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First Minister says Boris Johnson must 'obey the law' and seek extension after MPs back Brexit deal delay

Credit: PA Images

The First Minister has joined calls for Boris Johnson to seek a three month extension to Article 50 after MPs voted for an amendment delaying the vote on his new Brexit deal.

In a special Saturday sitting - the first in 37 years - the Commons voted by 322 to 306 in favour of the amendment by the former Cabinet minister Sir Oliver Letwin withholding approval until legislation to implement the deal is in place.

First Minister Mark Drakeford said the prime minister must now 'obey the law' and seek the delay.

A defiant Boris Johnson has said he will not negotiate a fresh Brexit delay with the EU despite losing a key Commons vote.

MPs had been due to vote on the deal - where most MPs were expected to vote against the new deal.

Watch the moment the amendment was passed.

In a tweet, the First Minister Mark Drakeford AM said Boris Johnson must "obey the law" and request an extension.

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Sir Oliver, one of the MPs to have the Tory whip withdrawn after rebelling on Brexit, said it was an "insurance policy" intended to ensure the UK cannot "crash out" of the EU on October 31 without a deal.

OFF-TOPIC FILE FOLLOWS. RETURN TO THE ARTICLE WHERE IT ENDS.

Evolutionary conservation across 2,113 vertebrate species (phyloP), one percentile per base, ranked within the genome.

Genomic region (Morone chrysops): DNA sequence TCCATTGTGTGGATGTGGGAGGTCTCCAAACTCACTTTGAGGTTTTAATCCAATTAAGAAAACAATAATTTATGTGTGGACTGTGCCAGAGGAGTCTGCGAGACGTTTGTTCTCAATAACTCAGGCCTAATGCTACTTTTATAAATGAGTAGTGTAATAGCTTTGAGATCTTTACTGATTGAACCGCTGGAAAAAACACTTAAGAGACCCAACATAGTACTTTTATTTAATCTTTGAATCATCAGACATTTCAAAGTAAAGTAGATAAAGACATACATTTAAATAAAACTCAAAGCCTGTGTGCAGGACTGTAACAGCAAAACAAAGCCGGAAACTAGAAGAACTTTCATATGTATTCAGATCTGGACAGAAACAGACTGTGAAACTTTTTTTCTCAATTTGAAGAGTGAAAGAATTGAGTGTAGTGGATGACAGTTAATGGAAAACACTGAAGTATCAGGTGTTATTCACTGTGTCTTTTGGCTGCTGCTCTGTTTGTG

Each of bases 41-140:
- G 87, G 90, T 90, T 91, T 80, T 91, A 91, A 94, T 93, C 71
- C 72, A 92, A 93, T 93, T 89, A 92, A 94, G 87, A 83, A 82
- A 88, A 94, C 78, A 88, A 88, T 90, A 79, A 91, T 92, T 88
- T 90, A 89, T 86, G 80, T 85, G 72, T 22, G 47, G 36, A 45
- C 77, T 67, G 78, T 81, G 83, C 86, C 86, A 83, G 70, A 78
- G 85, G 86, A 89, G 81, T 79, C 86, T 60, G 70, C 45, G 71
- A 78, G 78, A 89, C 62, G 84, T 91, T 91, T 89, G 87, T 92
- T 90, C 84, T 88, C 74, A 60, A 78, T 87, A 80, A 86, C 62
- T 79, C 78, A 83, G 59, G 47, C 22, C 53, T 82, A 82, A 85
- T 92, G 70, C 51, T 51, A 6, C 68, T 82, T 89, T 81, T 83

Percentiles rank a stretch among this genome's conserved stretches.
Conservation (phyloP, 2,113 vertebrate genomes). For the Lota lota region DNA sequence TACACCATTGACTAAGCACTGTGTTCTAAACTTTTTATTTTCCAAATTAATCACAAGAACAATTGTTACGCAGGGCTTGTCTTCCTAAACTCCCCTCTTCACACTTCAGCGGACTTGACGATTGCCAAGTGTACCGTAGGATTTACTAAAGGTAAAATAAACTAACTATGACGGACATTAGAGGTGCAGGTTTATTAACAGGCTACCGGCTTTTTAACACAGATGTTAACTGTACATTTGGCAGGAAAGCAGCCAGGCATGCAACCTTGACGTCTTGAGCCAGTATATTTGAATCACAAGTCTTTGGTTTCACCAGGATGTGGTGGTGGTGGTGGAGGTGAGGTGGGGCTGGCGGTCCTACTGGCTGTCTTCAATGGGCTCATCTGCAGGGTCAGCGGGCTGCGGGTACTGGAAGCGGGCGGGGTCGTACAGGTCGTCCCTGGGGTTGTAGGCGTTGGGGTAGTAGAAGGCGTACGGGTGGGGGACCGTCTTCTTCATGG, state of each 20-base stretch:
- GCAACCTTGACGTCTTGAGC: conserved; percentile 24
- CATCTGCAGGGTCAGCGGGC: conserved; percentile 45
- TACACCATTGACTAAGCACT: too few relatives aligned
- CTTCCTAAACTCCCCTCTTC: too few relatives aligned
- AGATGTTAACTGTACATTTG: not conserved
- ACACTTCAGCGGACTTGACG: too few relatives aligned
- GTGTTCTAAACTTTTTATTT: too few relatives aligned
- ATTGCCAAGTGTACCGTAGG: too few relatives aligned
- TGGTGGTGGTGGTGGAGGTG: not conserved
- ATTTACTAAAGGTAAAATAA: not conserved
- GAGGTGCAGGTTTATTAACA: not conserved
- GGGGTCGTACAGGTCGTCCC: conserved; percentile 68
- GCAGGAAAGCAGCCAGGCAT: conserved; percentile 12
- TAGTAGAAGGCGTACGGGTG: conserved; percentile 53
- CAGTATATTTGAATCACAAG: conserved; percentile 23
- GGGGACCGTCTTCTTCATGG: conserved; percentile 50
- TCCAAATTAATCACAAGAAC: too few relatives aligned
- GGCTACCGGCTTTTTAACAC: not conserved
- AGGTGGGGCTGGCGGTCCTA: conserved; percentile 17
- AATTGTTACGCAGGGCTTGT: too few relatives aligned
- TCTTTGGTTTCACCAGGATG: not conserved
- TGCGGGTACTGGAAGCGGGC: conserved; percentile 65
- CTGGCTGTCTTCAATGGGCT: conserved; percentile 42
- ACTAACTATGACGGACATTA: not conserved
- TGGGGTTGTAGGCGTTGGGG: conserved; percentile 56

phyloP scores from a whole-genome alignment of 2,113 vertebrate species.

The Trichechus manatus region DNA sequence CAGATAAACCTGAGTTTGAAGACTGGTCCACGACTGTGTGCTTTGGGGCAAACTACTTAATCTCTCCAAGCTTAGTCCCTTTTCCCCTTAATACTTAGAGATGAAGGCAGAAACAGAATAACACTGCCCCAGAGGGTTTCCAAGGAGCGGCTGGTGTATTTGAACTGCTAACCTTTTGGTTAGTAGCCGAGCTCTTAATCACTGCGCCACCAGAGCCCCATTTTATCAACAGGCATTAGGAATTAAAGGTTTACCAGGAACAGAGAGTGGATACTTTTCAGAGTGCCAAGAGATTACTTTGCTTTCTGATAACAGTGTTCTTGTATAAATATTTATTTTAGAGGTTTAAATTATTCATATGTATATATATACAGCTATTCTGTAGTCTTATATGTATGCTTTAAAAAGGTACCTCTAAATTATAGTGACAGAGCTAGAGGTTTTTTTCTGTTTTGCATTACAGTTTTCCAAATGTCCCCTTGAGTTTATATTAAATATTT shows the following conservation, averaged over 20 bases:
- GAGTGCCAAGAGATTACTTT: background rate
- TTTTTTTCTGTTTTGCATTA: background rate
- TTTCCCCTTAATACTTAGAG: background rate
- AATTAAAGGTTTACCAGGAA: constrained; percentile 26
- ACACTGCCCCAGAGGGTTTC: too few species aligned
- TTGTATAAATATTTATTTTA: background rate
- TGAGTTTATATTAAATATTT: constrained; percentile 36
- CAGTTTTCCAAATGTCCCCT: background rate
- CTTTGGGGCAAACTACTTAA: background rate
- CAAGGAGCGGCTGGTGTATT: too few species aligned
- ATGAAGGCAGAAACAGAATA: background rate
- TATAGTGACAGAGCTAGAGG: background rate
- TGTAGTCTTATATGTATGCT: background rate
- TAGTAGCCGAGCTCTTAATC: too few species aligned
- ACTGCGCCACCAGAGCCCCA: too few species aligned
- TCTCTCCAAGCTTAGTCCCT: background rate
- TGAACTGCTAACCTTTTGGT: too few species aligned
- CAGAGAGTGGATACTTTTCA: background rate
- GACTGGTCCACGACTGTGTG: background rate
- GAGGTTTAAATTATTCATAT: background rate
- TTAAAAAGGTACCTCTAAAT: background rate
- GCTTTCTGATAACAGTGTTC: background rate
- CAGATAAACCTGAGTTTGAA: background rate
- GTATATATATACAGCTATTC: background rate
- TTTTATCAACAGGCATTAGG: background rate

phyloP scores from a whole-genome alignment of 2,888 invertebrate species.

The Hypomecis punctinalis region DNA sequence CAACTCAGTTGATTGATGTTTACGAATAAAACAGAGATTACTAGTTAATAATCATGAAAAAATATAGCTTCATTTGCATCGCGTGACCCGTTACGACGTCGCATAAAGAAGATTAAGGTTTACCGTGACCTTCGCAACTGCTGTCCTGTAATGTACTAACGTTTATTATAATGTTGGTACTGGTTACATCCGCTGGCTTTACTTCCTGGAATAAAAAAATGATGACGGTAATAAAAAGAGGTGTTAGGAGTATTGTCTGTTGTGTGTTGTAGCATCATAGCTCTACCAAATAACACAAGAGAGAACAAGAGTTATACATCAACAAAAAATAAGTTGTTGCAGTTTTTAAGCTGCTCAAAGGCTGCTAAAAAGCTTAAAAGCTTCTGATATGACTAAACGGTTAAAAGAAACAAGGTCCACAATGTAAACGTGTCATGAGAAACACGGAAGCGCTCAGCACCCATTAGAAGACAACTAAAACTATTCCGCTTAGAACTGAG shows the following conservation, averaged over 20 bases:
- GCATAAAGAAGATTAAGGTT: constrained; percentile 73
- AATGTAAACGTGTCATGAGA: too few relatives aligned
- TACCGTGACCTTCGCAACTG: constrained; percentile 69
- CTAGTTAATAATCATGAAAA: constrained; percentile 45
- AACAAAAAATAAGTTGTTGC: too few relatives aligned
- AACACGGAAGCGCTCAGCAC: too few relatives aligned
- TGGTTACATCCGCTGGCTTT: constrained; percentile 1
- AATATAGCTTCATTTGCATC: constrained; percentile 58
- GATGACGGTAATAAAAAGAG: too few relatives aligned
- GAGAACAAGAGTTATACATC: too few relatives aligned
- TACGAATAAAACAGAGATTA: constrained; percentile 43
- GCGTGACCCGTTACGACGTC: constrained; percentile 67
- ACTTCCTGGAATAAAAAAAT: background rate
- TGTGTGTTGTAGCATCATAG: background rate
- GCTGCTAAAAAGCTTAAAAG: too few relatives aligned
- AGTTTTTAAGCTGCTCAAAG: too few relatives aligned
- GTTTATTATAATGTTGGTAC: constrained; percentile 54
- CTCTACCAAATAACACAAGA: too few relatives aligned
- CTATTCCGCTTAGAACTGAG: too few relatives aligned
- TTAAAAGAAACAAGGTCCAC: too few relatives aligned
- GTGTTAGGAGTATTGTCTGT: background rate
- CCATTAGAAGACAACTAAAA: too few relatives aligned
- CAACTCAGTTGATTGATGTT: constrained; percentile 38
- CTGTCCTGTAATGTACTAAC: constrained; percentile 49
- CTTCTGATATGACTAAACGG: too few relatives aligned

Under the terms of the so-called Benn Act, if he does not have agreement on a deal on Saturday, the Prime Minister is required to seek a further extension to the Article 50 withdrawal process until the end of January

It is expected that the whips will now order Conservative MPs home without voting on the the main motion to approve the deal.

Ministers have signalled that they will press ahead with plans to table the legislation next week with a view to securing Britain's departure by the end of the month.

A defiant Boris Johnson has said he will not negotiate a fresh Brexit delay with the EU despite losing a key Commons vote.

But amid noisy Commons scenes Mr Johnson insisted that he was not "daunted or dismayed" by the result and remained committed to taking Britain out by October 31.

"I will not negotiate a delay with the EU, neither does the law compel me to do so," he said.

A defiant Boris Johnson has said he will not negotiate a fresh Brexit delay with the EU despite losing a key Commons vote.

All Wales' Conservative MPs voted against the amendment, but all other Welsh MPs voted in favour.

I want to say first of all to the Prime Minister that I actually agreed with what he said at the end there and that I am absolutely certain he will comply with the law.

Now, when the Prime Minister brings the Withdrawal Implementation Bill to the house of Commons, we will be voting for it, we will continue to vote for it. We will seek to ensure that it becomes the law before October 31. And if it does so become the law, this country will leave on October 31.

A hope that I share with the Prime Minister, but it will do so on the basis of knowing should anything go wrong, we will not crash out without a deal on that date.

– Independent MP Sir Oliver Letwin